MDP, like most property companies is a solid dividend payer. They bring a Rand hedge component, as the dividend is dominated in US$. Last year’s annual dividend was US$11.75c, which at the current exchange rate and share price equates to a dividend yield of 8.6%. Whilst, it is difficult to judge the sustainable cashflows of a company that is growing rapidly and acquisitively, it appears that the dividends are covered with funds from operations.
The NAV per share is reported to be R22/share, which at the current share price of R18.50/share puts the company on a 19% discount. However, new shares issued for acquisitions have been issued at slight premiums to the NAV, implying that major shareholders have been buying shares throughout the year at a 20%+ premium.
Barriers to Entry
Operating in Africa is far from easy, as has been evidenced by many South African businesses burning their fingers on the continent. Partially, this results from a failure to differentiate between the over 50 individual countries in Africa, each with its own cultural, political, fiscal and logistical challenges. MDP has built up operational experience in Morocco, Mozambique, Kenya, Zambia and Mauritius, with a management and operational team that has now learned from the challenges in North, East and Southern Africa.
Whilst it may be argued that property is a relatively easy business to operate – and it is certainly less challenging then retail in the same location – MDP will still reap the benefits of first mover advantage on the continent. They will be ahead of other players in discovering the unique security, tax, utilities, customer and fund repatriation challenges of their various jurisdictions.
In my various travels in Africa I have often encountered hotel, retail or office properties that were clearly inefficiently used. Often space was poorly managed, maintenance apparently non-existent, operational staff untrained and many opportunities for monetisation of the property were foregone. As MDP continue to acquire additional properties, the company will build up scale, which allows it to keep costs low, but maintain and build a team of experts that can maximise the value of each individual property in the portfolio. I have no doubt that with a South African trained team of experts, significant value can be extracted from almost any property in Africa.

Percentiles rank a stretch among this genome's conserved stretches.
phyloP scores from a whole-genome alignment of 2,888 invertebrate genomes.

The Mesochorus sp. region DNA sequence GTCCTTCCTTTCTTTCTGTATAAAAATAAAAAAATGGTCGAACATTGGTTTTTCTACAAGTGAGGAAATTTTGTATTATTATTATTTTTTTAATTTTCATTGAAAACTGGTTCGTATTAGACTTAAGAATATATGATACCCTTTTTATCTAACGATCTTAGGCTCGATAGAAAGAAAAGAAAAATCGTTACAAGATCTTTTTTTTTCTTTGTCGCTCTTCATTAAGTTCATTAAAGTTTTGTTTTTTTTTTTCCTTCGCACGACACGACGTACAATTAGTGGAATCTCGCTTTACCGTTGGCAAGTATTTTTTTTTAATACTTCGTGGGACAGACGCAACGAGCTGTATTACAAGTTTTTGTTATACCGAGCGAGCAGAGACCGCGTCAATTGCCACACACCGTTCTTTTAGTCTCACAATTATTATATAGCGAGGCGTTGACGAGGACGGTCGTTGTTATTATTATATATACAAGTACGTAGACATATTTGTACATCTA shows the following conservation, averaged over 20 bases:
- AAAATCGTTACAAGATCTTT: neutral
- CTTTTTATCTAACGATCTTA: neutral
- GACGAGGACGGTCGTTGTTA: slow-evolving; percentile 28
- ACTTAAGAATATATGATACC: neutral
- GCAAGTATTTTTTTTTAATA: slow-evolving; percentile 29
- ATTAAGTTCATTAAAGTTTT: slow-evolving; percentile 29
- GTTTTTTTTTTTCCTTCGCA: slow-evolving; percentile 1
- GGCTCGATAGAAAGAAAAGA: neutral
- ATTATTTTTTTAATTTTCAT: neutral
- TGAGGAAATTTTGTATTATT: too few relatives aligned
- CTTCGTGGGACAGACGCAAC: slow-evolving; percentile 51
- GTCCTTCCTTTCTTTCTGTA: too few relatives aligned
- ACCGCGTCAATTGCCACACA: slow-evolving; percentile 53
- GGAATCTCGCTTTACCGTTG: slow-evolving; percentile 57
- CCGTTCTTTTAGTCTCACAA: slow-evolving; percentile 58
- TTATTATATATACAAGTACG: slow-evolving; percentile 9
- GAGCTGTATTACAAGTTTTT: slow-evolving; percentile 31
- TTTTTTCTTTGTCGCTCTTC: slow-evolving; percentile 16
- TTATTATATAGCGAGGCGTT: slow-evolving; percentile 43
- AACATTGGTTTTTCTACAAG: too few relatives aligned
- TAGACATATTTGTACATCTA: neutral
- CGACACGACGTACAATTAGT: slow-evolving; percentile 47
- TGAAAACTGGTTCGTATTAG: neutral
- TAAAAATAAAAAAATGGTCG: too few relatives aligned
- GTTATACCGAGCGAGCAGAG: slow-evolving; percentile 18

According to their latest Annual Report, Directors and Associates control just over 9% of the company. This is a sizable amount and ensures that the chairman and CEO are well aligned with shareholder interests. There are also two key shareholders. The Delta Property Fund owns 24% of the company, a legacy shareholding from when the company was created as a spin off from its parent, and the Government Employees Pension Fund, as a 28% cornerstone shareholder.
MDP represents a phenomenal opportunity to participate in the expected African growth over the next few decades through a low risk property vehicle. The company is growing rapidly and intelligently, looking to leverage their built-up knowledge in several jurisdictions. I for one am happy to sit on my healthy US$ denominated dividend yield, while I wait for this growth story to play out on a continent with a population that is desperate for quality property.